Researchers mounted air pollution monitors on Google cars driving around to record images for the tech giant's Street View maps. The result, they say, is a new way to measure and track air quality.
The research team, which included members from UT Austin, Google and the Environmental Defense Fund, drove the cars around Oakland, Calif., testing for pollution that comes from vehicles and other sources of combustion.
To get a reliable estimate of pollution levels, the cars pass down the same street around 30 times at different times of the year. The researchers took that data and created what they’re calling “hyper-local” maps of pollution.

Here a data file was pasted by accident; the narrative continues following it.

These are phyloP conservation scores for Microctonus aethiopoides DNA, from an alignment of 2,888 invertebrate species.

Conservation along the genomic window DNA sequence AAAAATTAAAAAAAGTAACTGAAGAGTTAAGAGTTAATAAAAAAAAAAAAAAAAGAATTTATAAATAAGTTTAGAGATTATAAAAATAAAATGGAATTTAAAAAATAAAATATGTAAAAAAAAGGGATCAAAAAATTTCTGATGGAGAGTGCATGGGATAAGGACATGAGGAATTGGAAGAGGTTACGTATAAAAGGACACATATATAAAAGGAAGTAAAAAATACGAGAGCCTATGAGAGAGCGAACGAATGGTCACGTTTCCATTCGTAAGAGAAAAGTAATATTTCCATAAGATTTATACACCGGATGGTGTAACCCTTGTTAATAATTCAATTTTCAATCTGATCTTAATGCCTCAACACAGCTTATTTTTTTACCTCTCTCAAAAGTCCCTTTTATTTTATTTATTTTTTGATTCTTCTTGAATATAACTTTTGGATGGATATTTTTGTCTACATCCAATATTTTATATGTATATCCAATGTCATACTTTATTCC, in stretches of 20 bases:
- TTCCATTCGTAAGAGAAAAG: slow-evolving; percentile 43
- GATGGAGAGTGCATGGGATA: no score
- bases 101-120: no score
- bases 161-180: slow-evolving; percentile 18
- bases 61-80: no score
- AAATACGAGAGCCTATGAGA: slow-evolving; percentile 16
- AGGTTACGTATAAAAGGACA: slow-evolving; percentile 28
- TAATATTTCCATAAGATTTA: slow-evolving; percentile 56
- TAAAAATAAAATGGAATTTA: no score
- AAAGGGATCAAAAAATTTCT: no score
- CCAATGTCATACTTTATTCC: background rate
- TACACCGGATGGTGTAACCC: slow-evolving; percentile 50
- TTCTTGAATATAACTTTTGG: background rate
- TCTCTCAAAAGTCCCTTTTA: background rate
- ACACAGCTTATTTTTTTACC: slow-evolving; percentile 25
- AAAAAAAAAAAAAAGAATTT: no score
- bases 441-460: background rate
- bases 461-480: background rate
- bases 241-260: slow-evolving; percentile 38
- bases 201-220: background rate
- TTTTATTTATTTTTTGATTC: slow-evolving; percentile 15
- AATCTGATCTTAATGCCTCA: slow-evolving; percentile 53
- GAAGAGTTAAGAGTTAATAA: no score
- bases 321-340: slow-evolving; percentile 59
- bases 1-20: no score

Joshua Apte, the UT engineering researcher who led the study, said the maps show how “remarkably variable” pollution can be within cities.
“We can see some neighborhoods have many areas, even specific blocks, where pollution levels are consistently several times higher than elsewhere,” he said. “These hotspots include busy intersections, restaurants, warehouses and factories.”
The team said the monitoring technique could be easy and relatively inexpensive to replicate in other cities. Including Austin?
“I would love to do that,” Apte said, “but not immediately.”
He said one of the reasons the team chose Oakland was because it was right down the street from Google "so it was easier to experiment with these new technologies.”